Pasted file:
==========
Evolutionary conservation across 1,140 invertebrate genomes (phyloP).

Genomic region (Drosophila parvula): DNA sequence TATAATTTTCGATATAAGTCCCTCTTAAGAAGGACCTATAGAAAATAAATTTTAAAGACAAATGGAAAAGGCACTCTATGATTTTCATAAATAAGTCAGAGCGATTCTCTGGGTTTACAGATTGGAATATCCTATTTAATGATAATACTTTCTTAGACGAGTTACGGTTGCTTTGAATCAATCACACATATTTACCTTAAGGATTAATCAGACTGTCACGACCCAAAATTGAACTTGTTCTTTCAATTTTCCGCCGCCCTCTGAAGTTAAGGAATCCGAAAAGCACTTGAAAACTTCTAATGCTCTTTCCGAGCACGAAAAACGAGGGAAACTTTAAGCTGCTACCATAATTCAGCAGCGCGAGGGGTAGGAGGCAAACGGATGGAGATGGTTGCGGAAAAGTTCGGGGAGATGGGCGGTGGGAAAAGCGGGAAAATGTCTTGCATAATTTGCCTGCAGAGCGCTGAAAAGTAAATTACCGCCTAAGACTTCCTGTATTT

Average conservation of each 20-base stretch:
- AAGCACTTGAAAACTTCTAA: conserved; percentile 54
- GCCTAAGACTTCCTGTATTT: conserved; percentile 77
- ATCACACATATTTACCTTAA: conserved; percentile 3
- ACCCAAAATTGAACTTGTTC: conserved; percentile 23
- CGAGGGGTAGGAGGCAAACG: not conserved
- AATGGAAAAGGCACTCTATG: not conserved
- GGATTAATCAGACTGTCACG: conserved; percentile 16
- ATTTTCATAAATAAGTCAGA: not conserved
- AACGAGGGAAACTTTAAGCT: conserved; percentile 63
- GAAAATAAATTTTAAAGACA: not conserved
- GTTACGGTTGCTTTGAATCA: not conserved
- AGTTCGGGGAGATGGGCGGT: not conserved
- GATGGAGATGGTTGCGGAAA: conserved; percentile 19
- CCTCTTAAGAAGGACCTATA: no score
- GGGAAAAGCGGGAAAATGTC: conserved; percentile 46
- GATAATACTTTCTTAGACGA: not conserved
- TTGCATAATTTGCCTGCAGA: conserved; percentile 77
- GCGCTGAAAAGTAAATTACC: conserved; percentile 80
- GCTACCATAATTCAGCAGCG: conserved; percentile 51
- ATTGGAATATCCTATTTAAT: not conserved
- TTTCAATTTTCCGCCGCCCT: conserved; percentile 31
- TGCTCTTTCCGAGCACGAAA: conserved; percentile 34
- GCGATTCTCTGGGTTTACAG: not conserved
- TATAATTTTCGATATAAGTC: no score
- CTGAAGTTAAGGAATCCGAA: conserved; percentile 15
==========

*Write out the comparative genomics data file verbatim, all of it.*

Evolutionary conservation across 1,140 invertebrate genomes (phyloP).

Genomic region (Drosophila parvula): DNA sequence TATAATTTTCGATATAAGTCCCTCTTAAGAAGGACCTATAGAAAATAAATTTTAAAGACAAATGGAAAAGGCACTCTATGATTTTCATAAATAAGTCAGAGCGATTCTCTGGGTTTACAGATTGGAATATCCTATTTAATGATAATACTTTCTTAGACGAGTTACGGTTGCTTTGAATCAATCACACATATTTACCTTAAGGATTAATCAGACTGTCACGACCCAAAATTGAACTTGTTCTTTCAATTTTCCGCCGCCCTCTGAAGTTAAGGAATCCGAAAAGCACTTGAAAACTTCTAATGCTCTTTCCGAGCACGAAAAACGAGGGAAACTTTAAGCTGCTACCATAATTCAGCAGCGCGAGGGGTAGGAGGCAAACGGATGGAGATGGTTGCGGAAAAGTTCGGGGAGATGGGCGGTGGGAAAAGCGGGAAAATGTCTTGCATAATTTGCCTGCAGAGCGCTGAAAAGTAAATTACCGCCTAAGACTTCCTGTATTT

Average conservation of each 20-base stretch:
- AAGCACTTGAAAACTTCTAA: conserved; percentile 54
- GCCTAAGACTTCCTGTATTT: conserved; percentile 77
- ATCACACATATTTACCTTAA: conserved; percentile 3
- ACCCAAAATTGAACTTGTTC: conserved; percentile 23
- CGAGGGGTAGGAGGCAAACG: not conserved
- AATGGAAAAGGCACTCTATG: not conserved
- GGATTAATCAGACTGTCACG: conserved; percentile 16
- ATTTTCATAAATAAGTCAGA: not conserved
- AACGAGGGAAACTTTAAGCT: conserved; percentile 63
- GAAAATAAATTTTAAAGACA: not conserved
- GTTACGGTTGCTTTGAATCA: not conserved
- AGTTCGGGGAGATGGGCGGT: not conserved
- GATGGAGATGGTTGCGGAAA: conserved; percentile 19
- CCTCTTAAGAAGGACCTATA: no score
- GGGAAAAGCGGGAAAATGTC: conserved; percentile 46
- GATAATACTTTCTTAGACGA: not conserved
- TTGCATAATTTGCCTGCAGA: conserved; percentile 77
- GCGCTGAAAAGTAAATTACC: conserved; percentile 80
- GCTACCATAATTCAGCAGCG: conserved; percentile 51
- ATTGGAATATCCTATTTAAT: not conserved
- TTTCAATTTTCCGCCGCCCT: conserved; percentile 31
- TGCTCTTTCCGAGCACGAAA: conserved; percentile 34
- GCGATTCTCTGGGTTTACAG: not conserved
- TATAATTTTCGATATAAGTC: no score
- CTGAAGTTAAGGAATCCGAA: conserved; percentile 15